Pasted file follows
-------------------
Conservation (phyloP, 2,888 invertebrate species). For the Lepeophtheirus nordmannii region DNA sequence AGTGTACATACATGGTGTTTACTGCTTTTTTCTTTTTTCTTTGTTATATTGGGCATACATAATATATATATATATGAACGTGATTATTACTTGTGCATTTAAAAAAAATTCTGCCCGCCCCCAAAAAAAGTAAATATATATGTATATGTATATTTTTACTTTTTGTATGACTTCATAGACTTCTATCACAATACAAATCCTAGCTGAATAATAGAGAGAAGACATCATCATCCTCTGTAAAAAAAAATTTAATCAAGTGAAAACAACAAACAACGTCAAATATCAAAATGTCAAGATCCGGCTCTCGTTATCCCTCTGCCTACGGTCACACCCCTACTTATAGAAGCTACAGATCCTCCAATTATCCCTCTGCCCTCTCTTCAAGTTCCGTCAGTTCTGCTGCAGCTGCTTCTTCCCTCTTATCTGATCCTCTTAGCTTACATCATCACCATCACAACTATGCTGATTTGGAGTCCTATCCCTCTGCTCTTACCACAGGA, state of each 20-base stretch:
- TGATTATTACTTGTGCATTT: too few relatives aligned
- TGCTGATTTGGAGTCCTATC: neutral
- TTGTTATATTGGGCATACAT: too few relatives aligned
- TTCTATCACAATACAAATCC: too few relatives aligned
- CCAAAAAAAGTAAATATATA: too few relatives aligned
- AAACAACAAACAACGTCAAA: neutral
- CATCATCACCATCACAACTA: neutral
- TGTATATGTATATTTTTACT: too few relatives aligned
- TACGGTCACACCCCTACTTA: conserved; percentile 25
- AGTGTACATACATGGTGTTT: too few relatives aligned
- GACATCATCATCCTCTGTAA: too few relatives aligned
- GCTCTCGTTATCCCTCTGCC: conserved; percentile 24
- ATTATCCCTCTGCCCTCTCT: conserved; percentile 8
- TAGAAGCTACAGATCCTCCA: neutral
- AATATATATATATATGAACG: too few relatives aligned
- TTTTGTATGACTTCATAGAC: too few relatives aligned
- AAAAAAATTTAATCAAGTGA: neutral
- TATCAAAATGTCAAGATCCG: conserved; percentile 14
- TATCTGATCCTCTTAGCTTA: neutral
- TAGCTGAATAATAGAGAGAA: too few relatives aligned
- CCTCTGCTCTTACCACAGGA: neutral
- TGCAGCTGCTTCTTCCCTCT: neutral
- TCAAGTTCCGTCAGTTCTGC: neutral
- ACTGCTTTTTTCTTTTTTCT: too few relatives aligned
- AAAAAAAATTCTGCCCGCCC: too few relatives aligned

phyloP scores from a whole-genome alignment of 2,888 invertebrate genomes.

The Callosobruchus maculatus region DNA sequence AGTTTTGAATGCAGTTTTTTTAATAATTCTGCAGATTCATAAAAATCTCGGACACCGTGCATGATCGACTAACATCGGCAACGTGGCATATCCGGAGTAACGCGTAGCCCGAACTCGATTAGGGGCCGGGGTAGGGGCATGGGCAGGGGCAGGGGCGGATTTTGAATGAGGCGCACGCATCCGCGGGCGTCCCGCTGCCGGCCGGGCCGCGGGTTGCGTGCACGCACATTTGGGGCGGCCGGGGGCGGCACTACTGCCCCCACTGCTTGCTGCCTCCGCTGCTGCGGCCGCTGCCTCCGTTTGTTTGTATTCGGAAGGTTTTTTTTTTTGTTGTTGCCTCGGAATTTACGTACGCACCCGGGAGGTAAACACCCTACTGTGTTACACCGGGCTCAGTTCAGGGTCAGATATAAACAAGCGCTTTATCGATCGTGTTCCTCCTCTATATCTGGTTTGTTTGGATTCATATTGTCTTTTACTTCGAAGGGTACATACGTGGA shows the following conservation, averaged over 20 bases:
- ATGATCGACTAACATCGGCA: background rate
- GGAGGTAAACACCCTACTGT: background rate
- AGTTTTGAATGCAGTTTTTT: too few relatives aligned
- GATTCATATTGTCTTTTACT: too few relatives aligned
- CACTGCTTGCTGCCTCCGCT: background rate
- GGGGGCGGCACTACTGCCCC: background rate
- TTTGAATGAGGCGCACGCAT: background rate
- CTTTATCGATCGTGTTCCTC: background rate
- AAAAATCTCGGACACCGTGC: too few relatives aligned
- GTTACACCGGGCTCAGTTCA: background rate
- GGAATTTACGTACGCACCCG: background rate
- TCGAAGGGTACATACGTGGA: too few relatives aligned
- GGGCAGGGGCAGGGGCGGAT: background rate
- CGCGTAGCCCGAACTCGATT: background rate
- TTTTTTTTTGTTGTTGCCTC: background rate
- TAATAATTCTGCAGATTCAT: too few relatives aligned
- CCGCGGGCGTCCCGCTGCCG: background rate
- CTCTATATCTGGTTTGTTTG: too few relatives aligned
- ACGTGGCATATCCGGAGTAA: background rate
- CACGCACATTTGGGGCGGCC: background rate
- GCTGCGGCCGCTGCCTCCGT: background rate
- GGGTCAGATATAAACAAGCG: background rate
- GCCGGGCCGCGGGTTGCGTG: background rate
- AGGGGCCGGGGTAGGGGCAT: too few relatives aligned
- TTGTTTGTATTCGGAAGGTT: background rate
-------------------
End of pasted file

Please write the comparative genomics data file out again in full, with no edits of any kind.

Conservation (phyloP, 2,888 invertebrate species). For the Lepeophtheirus nordmannii region DNA sequence AGTGTACATACATGGTGTTTACTGCTTTTTTCTTTTTTCTTTGTTATATTGGGCATACATAATATATATATATATGAACGTGATTATTACTTGTGCATTTAAAAAAAATTCTGCCCGCCCCCAAAAAAAGTAAATATATATGTATATGTATATTTTTACTTTTTGTATGACTTCATAGACTTCTATCACAATACAAATCCTAGCTGAATAATAGAGAGAAGACATCATCATCCTCTGTAAAAAAAAATTTAATCAAGTGAAAACAACAAACAACGTCAAATATCAAAATGTCAAGATCCGGCTCTCGTTATCCCTCTGCCTACGGTCACACCCCTACTTATAGAAGCTACAGATCCTCCAATTATCCCTCTGCCCTCTCTTCAAGTTCCGTCAGTTCTGCTGCAGCTGCTTCTTCCCTCTTATCTGATCCTCTTAGCTTACATCATCACCATCACAACTATGCTGATTTGGAGTCCTATCCCTCTGCTCTTACCACAGGA, state of each 20-base stretch:
- TGATTATTACTTGTGCATTT: too few relatives aligned
- TGCTGATTTGGAGTCCTATC: neutral
- TTGTTATATTGGGCATACAT: too few relatives aligned
- TTCTATCACAATACAAATCC: too few relatives aligned
- CCAAAAAAAGTAAATATATA: too few relatives aligned
- AAACAACAAACAACGTCAAA: neutral
- CATCATCACCATCACAACTA: neutral
- TGTATATGTATATTTTTACT: too few relatives aligned
- TACGGTCACACCCCTACTTA: conserved; percentile 25
- AGTGTACATACATGGTGTTT: too few relatives aligned
- GACATCATCATCCTCTGTAA: too few relatives aligned
- GCTCTCGTTATCCCTCTGCC: conserved; percentile 24
- ATTATCCCTCTGCCCTCTCT: conserved; percentile 8
- TAGAAGCTACAGATCCTCCA: neutral
- AATATATATATATATGAACG: too few relatives aligned
- TTTTGTATGACTTCATAGAC: too few relatives aligned
- AAAAAAATTTAATCAAGTGA: neutral
- TATCAAAATGTCAAGATCCG: conserved; percentile 14
- TATCTGATCCTCTTAGCTTA: neutral
- TAGCTGAATAATAGAGAGAA: too few relatives aligned
- CCTCTGCTCTTACCACAGGA: neutral
- TGCAGCTGCTTCTTCCCTCT: neutral
- TCAAGTTCCGTCAGTTCTGC: neutral
- ACTGCTTTTTTCTTTTTTCT: too few relatives aligned
- AAAAAAAATTCTGCCCGCCC: too few relatives aligned

phyloP scores from a whole-genome alignment of 2,888 invertebrate genomes.

The Callosobruchus maculatus region DNA sequence AGTTTTGAATGCAGTTTTTTTAATAATTCTGCAGATTCATAAAAATCTCGGACACCGTGCATGATCGACTAACATCGGCAACGTGGCATATCCGGAGTAACGCGTAGCCCGAACTCGATTAGGGGCCGGGGTAGGGGCATGGGCAGGGGCAGGGGCGGATTTTGAATGAGGCGCACGCATCCGCGGGCGTCCCGCTGCCGGCCGGGCCGCGGGTTGCGTGCACGCACATTTGGGGCGGCCGGGGGCGGCACTACTGCCCCCACTGCTTGCTGCCTCCGCTGCTGCGGCCGCTGCCTCCGTTTGTTTGTATTCGGAAGGTTTTTTTTTTTGTTGTTGCCTCGGAATTTACGTACGCACCCGGGAGGTAAACACCCTACTGTGTTACACCGGGCTCAGTTCAGGGTCAGATATAAACAAGCGCTTTATCGATCGTGTTCCTCCTCTATATCTGGTTTGTTTGGATTCATATTGTCTTTTACTTCGAAGGGTACATACGTGGA shows the following conservation, averaged over 20 bases:
- ATGATCGACTAACATCGGCA: background rate
- GGAGGTAAACACCCTACTGT: background rate
- AGTTTTGAATGCAGTTTTTT: too few relatives aligned
- GATTCATATTGTCTTTTACT: too few relatives aligned
- CACTGCTTGCTGCCTCCGCT: background rate
- GGGGGCGGCACTACTGCCCC: background rate
- TTTGAATGAGGCGCACGCAT: background rate
- CTTTATCGATCGTGTTCCTC: background rate
- AAAAATCTCGGACACCGTGC: too few relatives aligned
- GTTACACCGGGCTCAGTTCA: background rate
- GGAATTTACGTACGCACCCG: background rate
- TCGAAGGGTACATACGTGGA: too few relatives aligned
- GGGCAGGGGCAGGGGCGGAT: background rate
- CGCGTAGCCCGAACTCGATT: background rate
- TTTTTTTTTGTTGTTGCCTC: background rate
- TAATAATTCTGCAGATTCAT: too few relatives aligned
- CCGCGGGCGTCCCGCTGCCG: background rate
- CTCTATATCTGGTTTGTTTG: too few relatives aligned
- ACGTGGCATATCCGGAGTAA: background rate
- CACGCACATTTGGGGCGGCC: background rate
- GCTGCGGCCGCTGCCTCCGT: background rate
- GGGTCAGATATAAACAAGCG: background rate
- GCCGGGCCGCGGGTTGCGTG: background rate
- AGGGGCCGGGGTAGGGGCAT: too few relatives aligned
- TTGTTTGTATTCGGAAGGTT: background rate